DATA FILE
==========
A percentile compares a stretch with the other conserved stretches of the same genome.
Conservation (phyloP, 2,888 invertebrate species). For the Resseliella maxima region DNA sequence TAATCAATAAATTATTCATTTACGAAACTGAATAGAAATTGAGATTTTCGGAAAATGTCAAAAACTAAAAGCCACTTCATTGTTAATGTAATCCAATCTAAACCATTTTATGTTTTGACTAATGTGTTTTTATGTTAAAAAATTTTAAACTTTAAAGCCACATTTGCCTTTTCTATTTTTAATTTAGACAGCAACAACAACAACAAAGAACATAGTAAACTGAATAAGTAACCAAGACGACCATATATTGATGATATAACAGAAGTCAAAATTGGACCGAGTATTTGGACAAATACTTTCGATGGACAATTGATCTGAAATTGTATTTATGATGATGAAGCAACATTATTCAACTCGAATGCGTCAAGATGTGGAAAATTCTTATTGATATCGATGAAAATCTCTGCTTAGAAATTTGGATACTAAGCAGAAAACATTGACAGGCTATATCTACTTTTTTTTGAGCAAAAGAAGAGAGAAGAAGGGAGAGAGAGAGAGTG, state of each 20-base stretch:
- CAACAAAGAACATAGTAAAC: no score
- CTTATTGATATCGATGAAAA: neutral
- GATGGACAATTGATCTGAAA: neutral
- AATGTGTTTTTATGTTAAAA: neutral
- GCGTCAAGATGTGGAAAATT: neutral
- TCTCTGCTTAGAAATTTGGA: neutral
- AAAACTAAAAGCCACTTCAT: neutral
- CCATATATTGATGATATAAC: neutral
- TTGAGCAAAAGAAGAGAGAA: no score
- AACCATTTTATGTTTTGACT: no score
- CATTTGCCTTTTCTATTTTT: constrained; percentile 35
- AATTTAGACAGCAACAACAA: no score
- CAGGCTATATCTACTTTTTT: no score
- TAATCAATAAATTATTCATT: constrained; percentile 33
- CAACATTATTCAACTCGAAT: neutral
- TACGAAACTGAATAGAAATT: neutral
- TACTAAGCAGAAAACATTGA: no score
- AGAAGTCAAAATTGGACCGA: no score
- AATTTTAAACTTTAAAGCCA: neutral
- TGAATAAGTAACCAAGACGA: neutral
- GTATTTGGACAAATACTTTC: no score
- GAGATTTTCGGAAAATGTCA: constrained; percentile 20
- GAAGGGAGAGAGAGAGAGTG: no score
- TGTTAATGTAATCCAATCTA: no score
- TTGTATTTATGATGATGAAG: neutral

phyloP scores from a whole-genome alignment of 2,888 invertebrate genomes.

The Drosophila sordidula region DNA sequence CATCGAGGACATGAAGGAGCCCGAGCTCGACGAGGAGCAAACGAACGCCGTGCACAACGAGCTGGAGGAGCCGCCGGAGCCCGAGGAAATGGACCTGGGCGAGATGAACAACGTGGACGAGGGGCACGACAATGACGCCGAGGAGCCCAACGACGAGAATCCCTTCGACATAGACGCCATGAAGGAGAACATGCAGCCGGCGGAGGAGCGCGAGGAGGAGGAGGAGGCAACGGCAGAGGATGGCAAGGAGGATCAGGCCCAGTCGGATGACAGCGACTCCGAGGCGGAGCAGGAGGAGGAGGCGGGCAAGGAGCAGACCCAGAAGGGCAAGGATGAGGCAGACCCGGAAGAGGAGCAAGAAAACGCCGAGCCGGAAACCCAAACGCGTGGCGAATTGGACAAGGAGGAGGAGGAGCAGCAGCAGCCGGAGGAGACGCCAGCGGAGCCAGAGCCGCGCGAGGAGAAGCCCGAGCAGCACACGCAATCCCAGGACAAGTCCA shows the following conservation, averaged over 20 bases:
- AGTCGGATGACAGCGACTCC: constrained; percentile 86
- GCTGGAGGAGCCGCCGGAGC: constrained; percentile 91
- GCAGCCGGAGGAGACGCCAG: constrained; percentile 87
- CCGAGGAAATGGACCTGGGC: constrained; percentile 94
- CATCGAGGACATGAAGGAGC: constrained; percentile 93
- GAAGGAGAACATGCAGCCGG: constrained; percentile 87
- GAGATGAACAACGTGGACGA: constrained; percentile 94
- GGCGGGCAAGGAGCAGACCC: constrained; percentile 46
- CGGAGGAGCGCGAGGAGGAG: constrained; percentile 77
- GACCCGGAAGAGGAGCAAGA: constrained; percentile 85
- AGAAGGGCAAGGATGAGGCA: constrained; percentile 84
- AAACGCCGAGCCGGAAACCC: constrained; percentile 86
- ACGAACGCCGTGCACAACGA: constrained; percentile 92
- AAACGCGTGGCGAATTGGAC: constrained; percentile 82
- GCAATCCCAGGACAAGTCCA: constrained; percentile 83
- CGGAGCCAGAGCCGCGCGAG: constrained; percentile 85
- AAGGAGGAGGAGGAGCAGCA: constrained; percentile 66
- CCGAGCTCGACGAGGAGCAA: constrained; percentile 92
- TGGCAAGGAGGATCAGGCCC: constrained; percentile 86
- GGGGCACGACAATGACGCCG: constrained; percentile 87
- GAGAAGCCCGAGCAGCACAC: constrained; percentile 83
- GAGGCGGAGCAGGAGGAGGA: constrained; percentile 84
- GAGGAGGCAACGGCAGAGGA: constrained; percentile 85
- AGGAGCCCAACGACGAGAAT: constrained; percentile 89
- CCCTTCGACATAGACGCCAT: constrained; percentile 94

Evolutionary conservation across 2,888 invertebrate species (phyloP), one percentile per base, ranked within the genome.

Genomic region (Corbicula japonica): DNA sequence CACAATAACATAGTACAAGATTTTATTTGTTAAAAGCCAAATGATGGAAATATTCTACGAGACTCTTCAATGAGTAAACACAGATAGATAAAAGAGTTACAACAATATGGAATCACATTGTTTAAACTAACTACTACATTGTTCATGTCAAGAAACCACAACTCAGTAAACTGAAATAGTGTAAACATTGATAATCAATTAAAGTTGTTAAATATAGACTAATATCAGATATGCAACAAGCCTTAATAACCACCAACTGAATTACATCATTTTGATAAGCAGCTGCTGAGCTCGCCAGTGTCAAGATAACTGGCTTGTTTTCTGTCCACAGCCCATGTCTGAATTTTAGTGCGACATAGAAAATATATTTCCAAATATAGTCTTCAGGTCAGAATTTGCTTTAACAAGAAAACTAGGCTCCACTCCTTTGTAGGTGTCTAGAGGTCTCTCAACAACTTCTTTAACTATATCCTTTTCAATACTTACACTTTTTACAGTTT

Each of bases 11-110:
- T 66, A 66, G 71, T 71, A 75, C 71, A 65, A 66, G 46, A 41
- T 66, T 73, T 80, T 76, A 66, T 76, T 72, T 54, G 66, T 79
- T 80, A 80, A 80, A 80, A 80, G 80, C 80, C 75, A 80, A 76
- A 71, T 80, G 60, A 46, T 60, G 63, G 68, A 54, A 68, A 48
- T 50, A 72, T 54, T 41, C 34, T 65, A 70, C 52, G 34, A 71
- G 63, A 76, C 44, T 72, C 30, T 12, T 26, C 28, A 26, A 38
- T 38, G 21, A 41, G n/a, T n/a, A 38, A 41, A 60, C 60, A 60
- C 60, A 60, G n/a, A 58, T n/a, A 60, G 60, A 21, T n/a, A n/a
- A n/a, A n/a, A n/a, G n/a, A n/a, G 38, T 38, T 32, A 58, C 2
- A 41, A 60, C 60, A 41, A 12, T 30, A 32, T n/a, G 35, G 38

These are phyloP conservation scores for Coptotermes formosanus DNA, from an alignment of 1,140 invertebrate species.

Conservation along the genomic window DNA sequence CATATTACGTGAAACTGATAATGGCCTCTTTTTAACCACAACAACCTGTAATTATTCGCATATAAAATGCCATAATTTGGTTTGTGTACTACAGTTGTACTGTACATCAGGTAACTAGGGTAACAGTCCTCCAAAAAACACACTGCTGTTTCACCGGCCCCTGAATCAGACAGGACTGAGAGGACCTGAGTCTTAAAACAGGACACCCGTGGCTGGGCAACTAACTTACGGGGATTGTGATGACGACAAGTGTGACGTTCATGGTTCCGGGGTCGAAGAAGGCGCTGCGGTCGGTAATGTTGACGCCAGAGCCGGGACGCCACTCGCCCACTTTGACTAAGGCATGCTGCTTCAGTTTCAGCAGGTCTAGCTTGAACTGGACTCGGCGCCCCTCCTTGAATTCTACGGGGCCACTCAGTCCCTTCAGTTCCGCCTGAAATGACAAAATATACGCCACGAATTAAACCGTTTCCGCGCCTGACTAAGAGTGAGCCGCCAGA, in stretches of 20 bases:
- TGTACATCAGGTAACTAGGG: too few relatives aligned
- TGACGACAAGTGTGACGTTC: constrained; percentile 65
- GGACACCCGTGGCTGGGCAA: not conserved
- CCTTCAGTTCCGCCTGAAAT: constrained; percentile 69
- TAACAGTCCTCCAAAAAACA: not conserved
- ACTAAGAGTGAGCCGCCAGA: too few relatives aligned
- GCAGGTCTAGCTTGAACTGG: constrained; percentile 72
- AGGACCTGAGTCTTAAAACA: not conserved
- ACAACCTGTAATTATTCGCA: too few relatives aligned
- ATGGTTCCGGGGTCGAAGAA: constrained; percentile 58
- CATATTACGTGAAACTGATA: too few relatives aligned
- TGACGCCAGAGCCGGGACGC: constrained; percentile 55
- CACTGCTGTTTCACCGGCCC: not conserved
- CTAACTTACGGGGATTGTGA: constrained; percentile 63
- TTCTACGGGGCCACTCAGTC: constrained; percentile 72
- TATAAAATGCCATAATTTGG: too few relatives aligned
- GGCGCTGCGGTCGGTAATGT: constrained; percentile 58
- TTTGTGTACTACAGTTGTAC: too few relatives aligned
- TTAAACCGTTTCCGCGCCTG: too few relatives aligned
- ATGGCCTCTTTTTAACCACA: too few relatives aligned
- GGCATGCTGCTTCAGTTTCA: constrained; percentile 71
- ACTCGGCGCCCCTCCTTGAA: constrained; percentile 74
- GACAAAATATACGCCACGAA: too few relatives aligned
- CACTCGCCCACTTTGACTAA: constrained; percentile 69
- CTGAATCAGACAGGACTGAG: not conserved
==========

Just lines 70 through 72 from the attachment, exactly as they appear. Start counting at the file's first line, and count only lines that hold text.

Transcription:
- TGTACATCAGGTAACTAGGG: too few relatives aligned
- TGACGACAAGTGTGACGTTC: constrained; percentile 65
- GGACACCCGTGGCTGGGCAA: not conserved